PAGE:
Geotagging: the silent killer, says US army
posted Wednesday, March 21, 2012 at 4:17 PM EDT
The piece, entitled "Geotagging poses security risks", takes a look at the security implications of location tags that are often silently embedded in photos shot with smartphones. (A minority of digital camera models which include built-in GPS receivers also geotag images at capture, but since the feature is typically advertised, it's less likely that the photographer would be unaware of the fact.)
Of particular interest is the claim that geotagged images shared by soldiers have directly led to successful enemy attacks on US military facilities. According to Steve Warren, deputy G2 for the Maneuver Center of Excellence, four newly-delivered Boeing AH-64 Apache attack helicopters were destroyed in a 2007 incident directly linked to geotagging. Upon delivery of the helicopters to an airbase in Iraq, a number of photos of the choppers were captured by soldiers and shared online. Geotagging information was inadvertently left intact in these images, and was said to have been used to determine a target location for a successful mortar attack that left four of the newly-arrived fleet crippled.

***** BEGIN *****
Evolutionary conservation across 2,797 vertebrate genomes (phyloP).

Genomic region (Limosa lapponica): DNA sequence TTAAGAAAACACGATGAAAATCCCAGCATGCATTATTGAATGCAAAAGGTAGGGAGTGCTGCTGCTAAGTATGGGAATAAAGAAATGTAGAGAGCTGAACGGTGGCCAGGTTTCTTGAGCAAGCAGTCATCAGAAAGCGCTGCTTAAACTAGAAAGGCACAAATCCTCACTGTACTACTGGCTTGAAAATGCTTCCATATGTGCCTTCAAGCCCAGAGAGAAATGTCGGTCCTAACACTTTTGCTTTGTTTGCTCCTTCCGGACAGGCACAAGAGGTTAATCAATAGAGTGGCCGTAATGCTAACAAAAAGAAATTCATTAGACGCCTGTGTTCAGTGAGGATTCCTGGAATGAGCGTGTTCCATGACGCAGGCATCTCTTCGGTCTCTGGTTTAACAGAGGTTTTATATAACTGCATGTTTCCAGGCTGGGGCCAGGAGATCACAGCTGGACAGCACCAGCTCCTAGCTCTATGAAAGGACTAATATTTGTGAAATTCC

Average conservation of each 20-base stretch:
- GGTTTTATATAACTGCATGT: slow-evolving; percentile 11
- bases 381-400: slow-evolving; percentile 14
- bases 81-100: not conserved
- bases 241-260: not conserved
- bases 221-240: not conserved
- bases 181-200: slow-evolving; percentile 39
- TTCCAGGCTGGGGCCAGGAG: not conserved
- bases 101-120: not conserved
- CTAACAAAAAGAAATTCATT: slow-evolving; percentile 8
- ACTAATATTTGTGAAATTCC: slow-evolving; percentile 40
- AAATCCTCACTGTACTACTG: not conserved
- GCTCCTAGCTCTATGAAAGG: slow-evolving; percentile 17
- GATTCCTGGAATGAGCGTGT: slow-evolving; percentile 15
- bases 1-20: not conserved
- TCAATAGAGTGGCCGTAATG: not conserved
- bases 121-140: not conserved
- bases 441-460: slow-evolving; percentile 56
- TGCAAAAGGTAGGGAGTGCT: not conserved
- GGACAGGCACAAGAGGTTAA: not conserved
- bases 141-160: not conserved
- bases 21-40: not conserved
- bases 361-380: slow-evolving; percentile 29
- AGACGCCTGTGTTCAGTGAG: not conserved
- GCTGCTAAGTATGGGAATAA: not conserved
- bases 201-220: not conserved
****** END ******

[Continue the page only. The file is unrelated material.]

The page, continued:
A United States Army AH-64D Apache helicopter, similar to those destroyed in a 2007 attack said to have been enabled by geotagging information inadvertently shared online.
Photo by Tech. Sgt. Andy Dunaway, courtesy of U.S. Army.
Of course, this is not a situation that the average member of the public need fear, but it certainly provokes pause for thought. By sharing photos with geotagging information intact, you're providing a level of information beyond that typically available in a photo, and therein lies an opportunity for somebody to exploit the information in a way you mightn't expect. A scary thought indeed, and doubly so when one considers how many geotagged photos are captured and shared each day, with their photographers completely unaware that the capture location is stored in each image...
(via John Nack on Adobe)